In the wake of pro-Gaddafi convoys speeding through the Sahara, apparently with cash and gold aboard, there has been a lot of confusion and concern regarding where Colonel Gaddafi is and whether he will seek asylum in Burkina Faso, via Niger.
If Gaddafi does, in fact, seek asylum he will surely be very careful which country he chooses for his refuge. Yet few analysts seem to know the slightest about Burkina Faso. Indeed, there has been zero concrete evidence that the pro-Gaddafi convoys are, in fact, heading to Burkina Faso. Most media reports suggest this could be the case because the capital of Niger is close to the border with Burkina Faso and because Burkina Faso had offered Gaddafi asylum.
Burkina Faso now denies that it had offered Gaddafi asylum and it’s interesting to look at media reports to the contrary which never quote any officials from the country.
Importantly, most analysts appear to have done little to no research on Burkina Faso to see whether the country could feasibly accept Gaddafi. Farouk Chothia, from the BBC African Service, on the contrary, has offered an insightful and coherent analysis:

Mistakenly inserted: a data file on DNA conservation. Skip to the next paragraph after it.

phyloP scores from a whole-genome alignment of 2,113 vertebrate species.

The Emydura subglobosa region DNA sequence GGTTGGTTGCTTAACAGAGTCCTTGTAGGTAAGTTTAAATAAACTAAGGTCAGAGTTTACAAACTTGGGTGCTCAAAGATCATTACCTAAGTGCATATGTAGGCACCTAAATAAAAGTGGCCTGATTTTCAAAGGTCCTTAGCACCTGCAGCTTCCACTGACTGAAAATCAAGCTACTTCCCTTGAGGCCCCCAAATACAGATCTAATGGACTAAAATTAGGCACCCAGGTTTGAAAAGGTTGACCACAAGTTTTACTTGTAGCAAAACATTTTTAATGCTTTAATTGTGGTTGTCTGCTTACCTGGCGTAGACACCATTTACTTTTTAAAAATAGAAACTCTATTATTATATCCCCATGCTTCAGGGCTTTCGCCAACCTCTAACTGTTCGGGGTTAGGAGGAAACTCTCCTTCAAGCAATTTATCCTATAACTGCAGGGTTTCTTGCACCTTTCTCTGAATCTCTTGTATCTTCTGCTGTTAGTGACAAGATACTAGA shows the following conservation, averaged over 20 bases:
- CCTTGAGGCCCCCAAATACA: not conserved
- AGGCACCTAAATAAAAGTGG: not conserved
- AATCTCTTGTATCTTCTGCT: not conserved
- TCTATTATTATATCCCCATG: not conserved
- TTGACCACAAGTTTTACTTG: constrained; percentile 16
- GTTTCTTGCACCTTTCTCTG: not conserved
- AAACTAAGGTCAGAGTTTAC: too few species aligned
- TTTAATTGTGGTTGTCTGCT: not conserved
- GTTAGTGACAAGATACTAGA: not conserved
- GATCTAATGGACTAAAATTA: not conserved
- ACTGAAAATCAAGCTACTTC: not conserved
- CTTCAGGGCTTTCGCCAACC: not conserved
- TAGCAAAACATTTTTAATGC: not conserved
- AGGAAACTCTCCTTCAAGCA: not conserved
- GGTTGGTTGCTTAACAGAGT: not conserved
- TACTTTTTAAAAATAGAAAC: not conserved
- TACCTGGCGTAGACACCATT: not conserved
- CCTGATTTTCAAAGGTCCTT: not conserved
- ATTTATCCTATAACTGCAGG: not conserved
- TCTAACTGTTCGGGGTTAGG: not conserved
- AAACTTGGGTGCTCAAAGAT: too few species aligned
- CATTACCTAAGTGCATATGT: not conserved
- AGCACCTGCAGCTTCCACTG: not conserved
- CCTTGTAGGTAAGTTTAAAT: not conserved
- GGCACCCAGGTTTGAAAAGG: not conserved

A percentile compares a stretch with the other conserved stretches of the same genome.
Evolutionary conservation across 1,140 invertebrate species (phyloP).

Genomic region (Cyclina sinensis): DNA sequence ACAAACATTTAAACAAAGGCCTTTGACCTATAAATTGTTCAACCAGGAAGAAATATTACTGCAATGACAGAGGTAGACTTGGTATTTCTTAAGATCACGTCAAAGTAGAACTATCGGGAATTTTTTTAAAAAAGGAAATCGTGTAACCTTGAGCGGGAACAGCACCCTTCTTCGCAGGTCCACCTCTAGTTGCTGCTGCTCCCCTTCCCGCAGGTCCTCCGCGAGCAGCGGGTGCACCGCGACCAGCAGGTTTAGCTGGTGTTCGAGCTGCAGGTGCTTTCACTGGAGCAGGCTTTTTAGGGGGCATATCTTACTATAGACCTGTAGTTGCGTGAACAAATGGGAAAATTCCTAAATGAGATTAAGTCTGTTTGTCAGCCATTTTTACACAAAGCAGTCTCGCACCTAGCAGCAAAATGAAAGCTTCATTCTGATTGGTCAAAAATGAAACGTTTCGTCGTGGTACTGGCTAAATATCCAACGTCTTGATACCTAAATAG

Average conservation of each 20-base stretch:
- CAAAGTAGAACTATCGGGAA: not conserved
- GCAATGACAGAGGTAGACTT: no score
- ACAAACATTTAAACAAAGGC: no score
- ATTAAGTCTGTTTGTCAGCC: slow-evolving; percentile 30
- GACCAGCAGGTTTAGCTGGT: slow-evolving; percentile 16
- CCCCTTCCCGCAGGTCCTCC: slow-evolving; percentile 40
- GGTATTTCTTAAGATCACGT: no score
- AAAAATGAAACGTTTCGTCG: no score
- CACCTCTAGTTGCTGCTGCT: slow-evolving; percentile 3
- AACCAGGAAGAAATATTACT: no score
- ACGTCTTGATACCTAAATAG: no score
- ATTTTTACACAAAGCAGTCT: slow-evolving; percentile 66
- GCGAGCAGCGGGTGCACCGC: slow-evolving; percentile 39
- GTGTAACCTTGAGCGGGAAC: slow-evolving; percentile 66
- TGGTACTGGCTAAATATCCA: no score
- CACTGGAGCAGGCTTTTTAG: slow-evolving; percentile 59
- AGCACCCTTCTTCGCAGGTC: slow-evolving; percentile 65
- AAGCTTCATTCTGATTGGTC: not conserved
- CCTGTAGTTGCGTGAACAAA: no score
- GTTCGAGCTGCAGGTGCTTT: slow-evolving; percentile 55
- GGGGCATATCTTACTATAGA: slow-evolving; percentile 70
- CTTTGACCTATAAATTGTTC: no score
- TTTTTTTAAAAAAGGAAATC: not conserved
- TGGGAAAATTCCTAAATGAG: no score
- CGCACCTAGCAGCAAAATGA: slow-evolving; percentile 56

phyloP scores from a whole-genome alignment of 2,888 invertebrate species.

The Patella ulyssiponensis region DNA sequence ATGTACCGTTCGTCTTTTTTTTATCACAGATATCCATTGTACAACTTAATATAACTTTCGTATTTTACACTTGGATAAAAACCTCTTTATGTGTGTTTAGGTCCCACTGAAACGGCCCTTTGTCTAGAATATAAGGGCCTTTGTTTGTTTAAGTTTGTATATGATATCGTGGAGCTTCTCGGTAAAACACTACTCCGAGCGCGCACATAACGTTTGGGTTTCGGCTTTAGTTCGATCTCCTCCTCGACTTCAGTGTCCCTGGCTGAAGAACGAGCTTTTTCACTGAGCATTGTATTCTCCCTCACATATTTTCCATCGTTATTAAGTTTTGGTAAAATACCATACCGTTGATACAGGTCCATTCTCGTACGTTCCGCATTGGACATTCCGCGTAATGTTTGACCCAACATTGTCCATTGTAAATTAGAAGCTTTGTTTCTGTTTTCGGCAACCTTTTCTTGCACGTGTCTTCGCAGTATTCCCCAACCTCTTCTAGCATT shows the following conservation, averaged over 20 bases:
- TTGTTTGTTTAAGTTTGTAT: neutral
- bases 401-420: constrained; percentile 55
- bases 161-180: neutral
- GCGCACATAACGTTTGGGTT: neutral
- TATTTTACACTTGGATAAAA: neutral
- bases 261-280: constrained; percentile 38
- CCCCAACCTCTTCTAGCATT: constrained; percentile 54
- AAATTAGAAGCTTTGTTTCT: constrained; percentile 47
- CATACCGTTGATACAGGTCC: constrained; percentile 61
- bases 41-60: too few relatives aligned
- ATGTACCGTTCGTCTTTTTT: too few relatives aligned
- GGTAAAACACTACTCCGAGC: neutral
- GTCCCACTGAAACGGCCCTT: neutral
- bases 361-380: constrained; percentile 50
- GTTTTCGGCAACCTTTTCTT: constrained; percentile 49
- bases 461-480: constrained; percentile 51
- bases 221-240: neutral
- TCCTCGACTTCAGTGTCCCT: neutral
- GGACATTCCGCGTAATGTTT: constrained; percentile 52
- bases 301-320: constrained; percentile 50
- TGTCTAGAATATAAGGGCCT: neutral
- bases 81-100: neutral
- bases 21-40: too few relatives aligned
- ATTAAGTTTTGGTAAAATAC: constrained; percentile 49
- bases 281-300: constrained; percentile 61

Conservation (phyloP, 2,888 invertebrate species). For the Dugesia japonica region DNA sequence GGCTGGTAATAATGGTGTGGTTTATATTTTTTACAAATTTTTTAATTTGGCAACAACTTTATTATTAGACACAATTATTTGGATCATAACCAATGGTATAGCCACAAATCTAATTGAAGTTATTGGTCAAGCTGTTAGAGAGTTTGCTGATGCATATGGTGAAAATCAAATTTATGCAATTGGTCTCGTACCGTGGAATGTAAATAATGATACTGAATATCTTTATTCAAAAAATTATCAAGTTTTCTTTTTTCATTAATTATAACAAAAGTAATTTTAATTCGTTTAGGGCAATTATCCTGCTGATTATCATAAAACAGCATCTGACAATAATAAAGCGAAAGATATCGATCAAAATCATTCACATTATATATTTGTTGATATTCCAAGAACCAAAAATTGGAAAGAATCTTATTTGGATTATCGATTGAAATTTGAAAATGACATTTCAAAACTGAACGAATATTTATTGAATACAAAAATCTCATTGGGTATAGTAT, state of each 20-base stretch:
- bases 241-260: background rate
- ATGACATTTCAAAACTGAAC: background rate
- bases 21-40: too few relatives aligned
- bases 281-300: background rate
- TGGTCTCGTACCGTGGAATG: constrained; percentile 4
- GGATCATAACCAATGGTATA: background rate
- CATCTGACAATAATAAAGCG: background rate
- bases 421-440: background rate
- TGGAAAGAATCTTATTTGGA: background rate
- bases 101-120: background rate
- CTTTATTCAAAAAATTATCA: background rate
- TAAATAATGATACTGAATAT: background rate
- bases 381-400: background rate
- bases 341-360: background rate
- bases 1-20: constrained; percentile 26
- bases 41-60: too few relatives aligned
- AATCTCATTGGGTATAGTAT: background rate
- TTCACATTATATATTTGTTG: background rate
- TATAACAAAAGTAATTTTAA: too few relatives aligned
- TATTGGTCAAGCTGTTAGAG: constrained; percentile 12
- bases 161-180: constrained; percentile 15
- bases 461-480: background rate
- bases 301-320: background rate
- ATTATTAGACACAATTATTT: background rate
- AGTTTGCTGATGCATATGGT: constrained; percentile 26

Burkina Faso, which borders Niger, had been said to have offered him asylum but now denies it.
The landlocked country is heavily dependent on French aid – and is unlikely to follow through on its offer without approval from Paris, analysts say.
Until recently, France was Burkina Faso’s most important economic partner. And, if Chothia is correct in her assertion – and I would suggest she is – that France would have a say in whether or not Burkina Faso accepts Gaddafi, it’s worth asking why journalists did not approach French officials to ask whether they were exerting pressure on Burkina Faso not to accept Gaddafi. That is, of course, if Burkina Faso was thinking about it in the first place.
Chothia goes on suggest that the country in which Gaddafi chooses to seek exile would have to be strong enough to withstand pressure from Western states to have him transferred to Libya or The Hague to stand trial.
Burkina Faso, or other African states such as Zimbabwe, Ethiopia or even South Africa, may be under pressure from other key African States to accept Gaddafi. South Africa and the African Union have yet to recognize the rebels’ National Transitional Council, indicating a continued implicit support for Gaddafi. But any state which decides to give the former Libyan leader safe haven will surely be susceptible to an onslaught of economic and political pressure from states and the UN as well as a barrage of criticism from human rights groups.
While Gaddafi may be seen as “delusional”, it is impossible to run a country for forty years and be absolutely insane. Surely, Gaddafi is keenly aware of Charles Taylor’s story.